An analysis of job listings shows the most in demand skill for content marking is social media content creation. After social media strategy content creation is what social pros spend much of their time on. While results vary based on target, brand, and social platform there are best practices to follow when writing and designing any social media post that will lead to more interesting and engaging brand posts.
Write in Active Voice and Second Person.
Most experts agree active voice creates more engaging social media copy with clear, concise, action-oriented sentences. In active voice the subject performs an action by directly using a verb to show the action versus passive voice where the action verb or object is emphasized over its subject. For example, the second version of the following post copy would grab more attention with active voice.
- Passive Voice: The 2 hour marathon barrier was broken by team Nike!
- Active Voice: Team Nike broke the 2 hour marathon barrier!
These posts can be improved further with point of view and benefit. Instead of using first person “I” or “we,” or third person “he,” “she,” “it,” “they,” or “name” use second person “you.” Using “you” draws attention focusing the message on the audience. Conveying the message as a benefit to them will also draw interest. The example post has now been written in first person, third person, then improved with second person written as a benefit to the audience.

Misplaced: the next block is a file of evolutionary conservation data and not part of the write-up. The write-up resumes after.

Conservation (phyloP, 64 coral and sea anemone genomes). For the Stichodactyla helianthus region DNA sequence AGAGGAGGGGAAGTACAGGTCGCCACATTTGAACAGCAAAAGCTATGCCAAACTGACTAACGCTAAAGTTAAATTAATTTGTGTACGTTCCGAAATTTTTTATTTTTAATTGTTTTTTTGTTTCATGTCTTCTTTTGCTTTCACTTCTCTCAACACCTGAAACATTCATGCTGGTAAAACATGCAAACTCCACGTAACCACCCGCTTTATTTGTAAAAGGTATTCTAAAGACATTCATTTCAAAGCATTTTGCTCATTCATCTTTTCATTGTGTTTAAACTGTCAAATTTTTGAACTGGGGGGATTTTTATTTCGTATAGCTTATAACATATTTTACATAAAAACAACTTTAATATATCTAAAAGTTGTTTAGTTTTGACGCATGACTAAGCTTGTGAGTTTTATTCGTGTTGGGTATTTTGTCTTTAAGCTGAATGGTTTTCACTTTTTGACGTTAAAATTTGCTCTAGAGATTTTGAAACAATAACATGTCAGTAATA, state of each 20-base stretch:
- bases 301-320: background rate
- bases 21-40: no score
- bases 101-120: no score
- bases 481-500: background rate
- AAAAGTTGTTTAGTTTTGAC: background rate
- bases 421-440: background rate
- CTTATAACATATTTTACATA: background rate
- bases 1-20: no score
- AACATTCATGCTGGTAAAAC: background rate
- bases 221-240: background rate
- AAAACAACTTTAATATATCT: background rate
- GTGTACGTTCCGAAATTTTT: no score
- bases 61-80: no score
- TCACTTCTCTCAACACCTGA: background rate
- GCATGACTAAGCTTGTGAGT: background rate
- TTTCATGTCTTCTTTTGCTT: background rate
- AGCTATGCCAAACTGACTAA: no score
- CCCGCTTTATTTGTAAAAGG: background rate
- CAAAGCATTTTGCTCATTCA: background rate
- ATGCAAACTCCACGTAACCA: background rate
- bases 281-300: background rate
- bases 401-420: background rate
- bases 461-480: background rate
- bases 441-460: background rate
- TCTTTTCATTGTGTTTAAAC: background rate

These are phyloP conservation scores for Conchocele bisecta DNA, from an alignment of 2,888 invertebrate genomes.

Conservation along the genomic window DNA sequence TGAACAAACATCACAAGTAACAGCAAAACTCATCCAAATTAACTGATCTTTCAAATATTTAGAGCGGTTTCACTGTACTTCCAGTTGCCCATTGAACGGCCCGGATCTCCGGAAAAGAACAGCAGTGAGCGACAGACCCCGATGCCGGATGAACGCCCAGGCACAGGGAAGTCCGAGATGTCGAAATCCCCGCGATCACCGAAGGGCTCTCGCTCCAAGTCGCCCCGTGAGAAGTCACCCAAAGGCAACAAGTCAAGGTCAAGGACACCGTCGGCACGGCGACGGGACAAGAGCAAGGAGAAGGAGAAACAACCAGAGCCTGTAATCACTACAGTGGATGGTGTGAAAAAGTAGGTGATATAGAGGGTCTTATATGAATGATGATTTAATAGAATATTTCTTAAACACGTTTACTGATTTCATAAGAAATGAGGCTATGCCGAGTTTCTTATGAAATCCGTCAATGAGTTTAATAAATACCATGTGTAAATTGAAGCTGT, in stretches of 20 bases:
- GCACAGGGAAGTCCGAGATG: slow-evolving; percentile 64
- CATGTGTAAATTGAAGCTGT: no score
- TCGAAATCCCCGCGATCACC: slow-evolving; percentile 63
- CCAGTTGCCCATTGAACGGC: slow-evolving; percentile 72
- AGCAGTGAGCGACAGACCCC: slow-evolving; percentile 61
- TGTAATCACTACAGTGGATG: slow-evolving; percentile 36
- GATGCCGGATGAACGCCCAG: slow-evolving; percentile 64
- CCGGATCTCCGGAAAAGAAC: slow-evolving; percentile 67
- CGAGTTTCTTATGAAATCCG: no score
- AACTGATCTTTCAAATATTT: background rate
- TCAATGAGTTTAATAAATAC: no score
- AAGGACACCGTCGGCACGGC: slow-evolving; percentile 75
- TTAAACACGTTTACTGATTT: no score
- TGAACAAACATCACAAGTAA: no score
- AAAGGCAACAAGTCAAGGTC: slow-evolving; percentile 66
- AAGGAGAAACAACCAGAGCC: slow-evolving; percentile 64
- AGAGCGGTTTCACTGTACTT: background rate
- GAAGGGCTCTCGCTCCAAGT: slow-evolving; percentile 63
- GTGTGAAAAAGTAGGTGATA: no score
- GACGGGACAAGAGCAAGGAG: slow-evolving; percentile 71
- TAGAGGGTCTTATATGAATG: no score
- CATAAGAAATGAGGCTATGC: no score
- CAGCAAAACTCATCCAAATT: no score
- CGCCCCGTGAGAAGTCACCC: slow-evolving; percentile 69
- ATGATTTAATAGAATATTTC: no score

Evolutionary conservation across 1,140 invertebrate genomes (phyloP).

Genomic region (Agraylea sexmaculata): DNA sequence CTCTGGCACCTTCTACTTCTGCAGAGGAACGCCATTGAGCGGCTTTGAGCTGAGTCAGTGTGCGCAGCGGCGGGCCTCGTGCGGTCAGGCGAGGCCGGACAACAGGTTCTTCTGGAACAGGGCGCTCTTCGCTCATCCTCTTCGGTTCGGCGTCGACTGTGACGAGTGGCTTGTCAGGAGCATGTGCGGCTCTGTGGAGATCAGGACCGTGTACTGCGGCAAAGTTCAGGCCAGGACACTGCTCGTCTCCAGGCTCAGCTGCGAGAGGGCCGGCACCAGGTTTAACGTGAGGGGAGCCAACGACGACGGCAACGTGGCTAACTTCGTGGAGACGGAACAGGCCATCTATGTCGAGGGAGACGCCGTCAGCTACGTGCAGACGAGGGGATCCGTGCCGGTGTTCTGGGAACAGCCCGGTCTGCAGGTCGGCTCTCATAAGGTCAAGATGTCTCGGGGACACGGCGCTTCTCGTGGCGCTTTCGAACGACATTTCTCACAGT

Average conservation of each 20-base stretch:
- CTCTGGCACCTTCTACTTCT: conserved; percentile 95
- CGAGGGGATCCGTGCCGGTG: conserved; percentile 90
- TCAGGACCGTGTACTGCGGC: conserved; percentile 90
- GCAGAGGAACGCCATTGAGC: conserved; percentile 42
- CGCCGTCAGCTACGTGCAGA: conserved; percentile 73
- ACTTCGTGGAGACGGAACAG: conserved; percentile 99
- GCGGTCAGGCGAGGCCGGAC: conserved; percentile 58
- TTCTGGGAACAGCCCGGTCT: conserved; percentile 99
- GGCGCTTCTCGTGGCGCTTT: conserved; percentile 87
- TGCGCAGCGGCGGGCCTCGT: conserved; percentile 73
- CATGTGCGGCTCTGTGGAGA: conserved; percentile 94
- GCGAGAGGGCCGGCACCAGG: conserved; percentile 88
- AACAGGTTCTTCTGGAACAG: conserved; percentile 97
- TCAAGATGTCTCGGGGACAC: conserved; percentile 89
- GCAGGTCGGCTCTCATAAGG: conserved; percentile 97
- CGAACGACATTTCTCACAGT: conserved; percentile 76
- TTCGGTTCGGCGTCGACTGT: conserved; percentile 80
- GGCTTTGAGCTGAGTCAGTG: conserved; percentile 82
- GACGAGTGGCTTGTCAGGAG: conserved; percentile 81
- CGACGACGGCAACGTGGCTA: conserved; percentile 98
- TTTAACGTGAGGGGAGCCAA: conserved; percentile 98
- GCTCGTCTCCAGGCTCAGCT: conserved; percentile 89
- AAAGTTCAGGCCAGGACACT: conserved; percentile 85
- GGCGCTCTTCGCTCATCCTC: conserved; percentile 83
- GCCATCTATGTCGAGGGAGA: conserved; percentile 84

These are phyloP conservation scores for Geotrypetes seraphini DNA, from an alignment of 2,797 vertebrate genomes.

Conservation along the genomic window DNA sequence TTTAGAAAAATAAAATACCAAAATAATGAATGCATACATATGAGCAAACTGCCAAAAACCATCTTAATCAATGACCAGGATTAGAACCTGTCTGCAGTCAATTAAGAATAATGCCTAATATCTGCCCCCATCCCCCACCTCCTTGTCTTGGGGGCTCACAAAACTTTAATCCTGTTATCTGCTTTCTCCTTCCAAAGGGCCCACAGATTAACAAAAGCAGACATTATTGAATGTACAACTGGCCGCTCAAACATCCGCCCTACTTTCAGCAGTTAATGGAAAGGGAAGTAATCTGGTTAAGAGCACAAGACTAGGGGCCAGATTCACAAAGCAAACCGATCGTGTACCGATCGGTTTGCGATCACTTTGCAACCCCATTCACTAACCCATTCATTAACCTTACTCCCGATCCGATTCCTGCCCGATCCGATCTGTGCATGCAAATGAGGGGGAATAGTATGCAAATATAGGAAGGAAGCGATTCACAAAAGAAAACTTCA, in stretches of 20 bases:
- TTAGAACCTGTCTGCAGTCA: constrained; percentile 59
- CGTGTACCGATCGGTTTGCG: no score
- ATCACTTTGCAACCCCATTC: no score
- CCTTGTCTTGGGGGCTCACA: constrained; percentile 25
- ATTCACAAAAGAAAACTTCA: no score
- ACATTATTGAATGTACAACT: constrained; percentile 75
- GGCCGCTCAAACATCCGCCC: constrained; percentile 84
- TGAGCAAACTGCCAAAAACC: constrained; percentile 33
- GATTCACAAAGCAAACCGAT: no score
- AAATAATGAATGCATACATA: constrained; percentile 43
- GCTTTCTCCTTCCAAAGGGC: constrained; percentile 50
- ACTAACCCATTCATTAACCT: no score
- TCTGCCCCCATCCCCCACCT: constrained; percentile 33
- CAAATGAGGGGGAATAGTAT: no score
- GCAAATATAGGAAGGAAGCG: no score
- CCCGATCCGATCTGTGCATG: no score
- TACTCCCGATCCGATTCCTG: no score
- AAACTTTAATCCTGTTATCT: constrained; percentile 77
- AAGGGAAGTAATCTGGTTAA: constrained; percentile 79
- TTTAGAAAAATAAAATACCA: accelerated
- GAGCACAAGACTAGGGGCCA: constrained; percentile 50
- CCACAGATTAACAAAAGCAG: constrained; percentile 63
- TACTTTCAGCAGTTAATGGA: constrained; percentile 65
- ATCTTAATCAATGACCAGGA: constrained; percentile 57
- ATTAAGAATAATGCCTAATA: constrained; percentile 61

- First Person: We made the Vaporfly shoes that broke the 2 hour marathon!
- Third Person: Nike Vaporfly shoes were used to break the 2 hour marathon!
- Second Person: You can run in the Nike Vaporfly’s that broke the 2 hour marathon!
Consider Audience Interests, Brand Voice and Tone
Write messages your audience will want to share because it is something their friends will like, it shows appreciation, or it is about beliefs or causes they support. And don’t stop the message at the post. When sharing a link match post message and link destination. Sending them to a home page or unrelated page causes confusion and lost sales or leads. Keep interest going with a distinct landing page that delivers your message benefit and focuses on what you want them to do. The example post above should interest a target audience of runners and their running friends and then send them to a page about the shoes and the record attempt not the Nike home page.
- Home Page Link: Nike.com
- Landing Page Link: Nike.com/Sub2Vaporfly
Keep brand voice and tone in mind. What is the personality of your brand – bold rebellious, modern cool, or serious classic? Write like you talk as if the brand was a person talking out loud to another person. Skip jargon and avoid boastful claims such as “top,” “best,” or “only.” Be genuine fun and helpful. Be consistent but change tone with the situation. Even a fun, casual brand should take a more serious tone with an upset customer or in a crisis. For example, during the Boston Marathon bombing releasing a post celebrating a marathon record would come across as tone death as seen below.
- Original Tone: You can run in the Nike Vaporfly’s that broke the 2 hour marathon!
- Modified Tone: You can support Boston marathon victims. We’ll match your donation.